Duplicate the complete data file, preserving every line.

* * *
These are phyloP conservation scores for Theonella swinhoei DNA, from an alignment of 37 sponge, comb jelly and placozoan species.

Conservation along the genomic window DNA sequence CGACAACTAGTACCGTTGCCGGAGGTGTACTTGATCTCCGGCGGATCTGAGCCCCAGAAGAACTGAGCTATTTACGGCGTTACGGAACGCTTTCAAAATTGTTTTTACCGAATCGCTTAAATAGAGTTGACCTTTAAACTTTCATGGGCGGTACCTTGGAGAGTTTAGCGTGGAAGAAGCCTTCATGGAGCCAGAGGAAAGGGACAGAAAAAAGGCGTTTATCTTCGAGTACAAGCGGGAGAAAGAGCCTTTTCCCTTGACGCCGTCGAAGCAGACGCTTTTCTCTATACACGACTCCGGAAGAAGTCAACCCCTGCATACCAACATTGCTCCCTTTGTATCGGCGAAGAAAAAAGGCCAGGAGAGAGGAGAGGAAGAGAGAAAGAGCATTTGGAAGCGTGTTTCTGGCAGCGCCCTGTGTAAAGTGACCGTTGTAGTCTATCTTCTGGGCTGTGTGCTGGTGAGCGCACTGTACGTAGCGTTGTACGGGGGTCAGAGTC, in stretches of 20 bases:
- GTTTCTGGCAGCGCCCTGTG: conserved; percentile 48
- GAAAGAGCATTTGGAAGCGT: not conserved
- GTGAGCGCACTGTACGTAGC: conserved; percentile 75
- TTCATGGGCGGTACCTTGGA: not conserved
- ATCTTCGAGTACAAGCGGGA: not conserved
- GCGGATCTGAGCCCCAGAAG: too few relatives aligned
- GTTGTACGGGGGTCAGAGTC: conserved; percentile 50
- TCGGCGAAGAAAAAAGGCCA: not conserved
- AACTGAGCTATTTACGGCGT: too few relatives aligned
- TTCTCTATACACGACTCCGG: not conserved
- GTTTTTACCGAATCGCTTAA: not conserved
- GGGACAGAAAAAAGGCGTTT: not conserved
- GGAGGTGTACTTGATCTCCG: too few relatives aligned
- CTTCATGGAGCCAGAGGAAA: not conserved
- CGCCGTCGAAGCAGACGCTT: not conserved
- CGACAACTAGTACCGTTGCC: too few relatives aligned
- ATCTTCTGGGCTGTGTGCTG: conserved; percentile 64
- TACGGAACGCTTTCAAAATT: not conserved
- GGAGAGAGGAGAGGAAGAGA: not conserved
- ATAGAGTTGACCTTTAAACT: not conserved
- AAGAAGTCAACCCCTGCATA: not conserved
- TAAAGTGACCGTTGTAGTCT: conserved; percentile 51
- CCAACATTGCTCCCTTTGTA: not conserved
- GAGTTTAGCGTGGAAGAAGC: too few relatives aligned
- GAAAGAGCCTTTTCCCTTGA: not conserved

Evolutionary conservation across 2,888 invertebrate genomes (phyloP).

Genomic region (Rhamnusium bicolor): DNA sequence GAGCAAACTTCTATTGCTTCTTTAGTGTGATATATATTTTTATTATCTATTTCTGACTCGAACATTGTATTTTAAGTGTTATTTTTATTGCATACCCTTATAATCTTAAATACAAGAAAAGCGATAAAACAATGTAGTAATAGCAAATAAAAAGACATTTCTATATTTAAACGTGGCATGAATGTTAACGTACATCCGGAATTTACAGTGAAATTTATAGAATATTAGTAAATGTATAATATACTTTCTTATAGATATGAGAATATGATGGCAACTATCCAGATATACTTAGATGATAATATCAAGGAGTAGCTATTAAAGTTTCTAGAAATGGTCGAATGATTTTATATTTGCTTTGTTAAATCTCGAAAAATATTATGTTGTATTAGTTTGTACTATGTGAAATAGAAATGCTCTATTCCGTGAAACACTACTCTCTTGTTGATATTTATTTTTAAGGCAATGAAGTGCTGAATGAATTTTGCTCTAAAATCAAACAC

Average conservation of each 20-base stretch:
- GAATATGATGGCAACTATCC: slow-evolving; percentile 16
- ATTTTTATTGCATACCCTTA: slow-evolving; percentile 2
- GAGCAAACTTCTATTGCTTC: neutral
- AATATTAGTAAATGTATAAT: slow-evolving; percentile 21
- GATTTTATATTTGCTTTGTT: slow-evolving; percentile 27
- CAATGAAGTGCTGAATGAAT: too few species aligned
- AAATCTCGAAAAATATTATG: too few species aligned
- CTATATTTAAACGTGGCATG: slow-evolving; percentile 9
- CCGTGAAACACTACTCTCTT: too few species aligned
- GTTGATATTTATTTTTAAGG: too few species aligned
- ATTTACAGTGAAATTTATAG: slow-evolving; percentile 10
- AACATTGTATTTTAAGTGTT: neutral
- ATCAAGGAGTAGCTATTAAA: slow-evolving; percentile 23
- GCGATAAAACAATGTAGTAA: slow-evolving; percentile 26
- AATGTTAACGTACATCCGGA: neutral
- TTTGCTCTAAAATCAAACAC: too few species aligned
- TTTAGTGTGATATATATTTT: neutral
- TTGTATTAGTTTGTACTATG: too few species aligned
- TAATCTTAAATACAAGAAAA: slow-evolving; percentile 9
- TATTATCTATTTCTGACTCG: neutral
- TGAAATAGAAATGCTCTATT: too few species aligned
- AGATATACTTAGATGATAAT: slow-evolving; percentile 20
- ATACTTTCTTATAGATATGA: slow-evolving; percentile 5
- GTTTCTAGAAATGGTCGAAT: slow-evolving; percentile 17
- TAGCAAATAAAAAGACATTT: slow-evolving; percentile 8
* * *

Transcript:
These are phyloP conservation scores for Theonella swinhoei DNA, from an alignment of 37 sponge, comb jelly and placozoan species.

Conservation along the genomic window DNA sequence CGACAACTAGTACCGTTGCCGGAGGTGTACTTGATCTCCGGCGGATCTGAGCCCCAGAAGAACTGAGCTATTTACGGCGTTACGGAACGCTTTCAAAATTGTTTTTACCGAATCGCTTAAATAGAGTTGACCTTTAAACTTTCATGGGCGGTACCTTGGAGAGTTTAGCGTGGAAGAAGCCTTCATGGAGCCAGAGGAAAGGGACAGAAAAAAGGCGTTTATCTTCGAGTACAAGCGGGAGAAAGAGCCTTTTCCCTTGACGCCGTCGAAGCAGACGCTTTTCTCTATACACGACTCCGGAAGAAGTCAACCCCTGCATACCAACATTGCTCCCTTTGTATCGGCGAAGAAAAAAGGCCAGGAGAGAGGAGAGGAAGAGAGAAAGAGCATTTGGAAGCGTGTTTCTGGCAGCGCCCTGTGTAAAGTGACCGTTGTAGTCTATCTTCTGGGCTGTGTGCTGGTGAGCGCACTGTACGTAGCGTTGTACGGGGGTCAGAGTC, in stretches of 20 bases:
- GTTTCTGGCAGCGCCCTGTG: conserved; percentile 48
- GAAAGAGCATTTGGAAGCGT: not conserved
- GTGAGCGCACTGTACGTAGC: conserved; percentile 75
- TTCATGGGCGGTACCTTGGA: not conserved
- ATCTTCGAGTACAAGCGGGA: not conserved
- GCGGATCTGAGCCCCAGAAG: too few relatives aligned
- GTTGTACGGGGGTCAGAGTC: conserved; percentile 50
- TCGGCGAAGAAAAAAGGCCA: not conserved
- AACTGAGCTATTTACGGCGT: too few relatives aligned
- TTCTCTATACACGACTCCGG: not conserved
- GTTTTTACCGAATCGCTTAA: not conserved
- GGGACAGAAAAAAGGCGTTT: not conserved
- GGAGGTGTACTTGATCTCCG: too few relatives aligned
- CTTCATGGAGCCAGAGGAAA: not conserved
- CGCCGTCGAAGCAGACGCTT: not conserved
- CGACAACTAGTACCGTTGCC: too few relatives aligned
- ATCTTCTGGGCTGTGTGCTG: conserved; percentile 64
- TACGGAACGCTTTCAAAATT: not conserved
- GGAGAGAGGAGAGGAAGAGA: not conserved
- ATAGAGTTGACCTTTAAACT: not conserved
- AAGAAGTCAACCCCTGCATA: not conserved
- TAAAGTGACCGTTGTAGTCT: conserved; percentile 51
- CCAACATTGCTCCCTTTGTA: not conserved
- GAGTTTAGCGTGGAAGAAGC: too few relatives aligned
- GAAAGAGCCTTTTCCCTTGA: not conserved

Evolutionary conservation across 2,888 invertebrate genomes (phyloP).

Genomic region (Rhamnusium bicolor): DNA sequence GAGCAAACTTCTATTGCTTCTTTAGTGTGATATATATTTTTATTATCTATTTCTGACTCGAACATTGTATTTTAAGTGTTATTTTTATTGCATACCCTTATAATCTTAAATACAAGAAAAGCGATAAAACAATGTAGTAATAGCAAATAAAAAGACATTTCTATATTTAAACGTGGCATGAATGTTAACGTACATCCGGAATTTACAGTGAAATTTATAGAATATTAGTAAATGTATAATATACTTTCTTATAGATATGAGAATATGATGGCAACTATCCAGATATACTTAGATGATAATATCAAGGAGTAGCTATTAAAGTTTCTAGAAATGGTCGAATGATTTTATATTTGCTTTGTTAAATCTCGAAAAATATTATGTTGTATTAGTTTGTACTATGTGAAATAGAAATGCTCTATTCCGTGAAACACTACTCTCTTGTTGATATTTATTTTTAAGGCAATGAAGTGCTGAATGAATTTTGCTCTAAAATCAAACAC

Average conservation of each 20-base stretch:
- GAATATGATGGCAACTATCC: slow-evolving; percentile 16
- ATTTTTATTGCATACCCTTA: slow-evolving; percentile 2
- GAGCAAACTTCTATTGCTTC: neutral
- AATATTAGTAAATGTATAAT: slow-evolving; percentile 21
- GATTTTATATTTGCTTTGTT: slow-evolving; percentile 27
- CAATGAAGTGCTGAATGAAT: too few species aligned
- AAATCTCGAAAAATATTATG: too few species aligned
- CTATATTTAAACGTGGCATG: slow-evolving; percentile 9
- CCGTGAAACACTACTCTCTT: too few species aligned
- GTTGATATTTATTTTTAAGG: too few species aligned
- ATTTACAGTGAAATTTATAG: slow-evolving; percentile 10
- AACATTGTATTTTAAGTGTT: neutral
- ATCAAGGAGTAGCTATTAAA: slow-evolving; percentile 23
- GCGATAAAACAATGTAGTAA: slow-evolving; percentile 26
- AATGTTAACGTACATCCGGA: neutral
- TTTGCTCTAAAATCAAACAC: too few species aligned
- TTTAGTGTGATATATATTTT: neutral
- TTGTATTAGTTTGTACTATG: too few species aligned
- TAATCTTAAATACAAGAAAA: slow-evolving; percentile 9
- TATTATCTATTTCTGACTCG: neutral
- TGAAATAGAAATGCTCTATT: too few species aligned
- AGATATACTTAGATGATAAT: slow-evolving; percentile 20
- ATACTTTCTTATAGATATGA: slow-evolving; percentile 5
- GTTTCTAGAAATGGTCGAAT: slow-evolving; percentile 17
- TAGCAAATAAAAAGACATTT: slow-evolving; percentile 8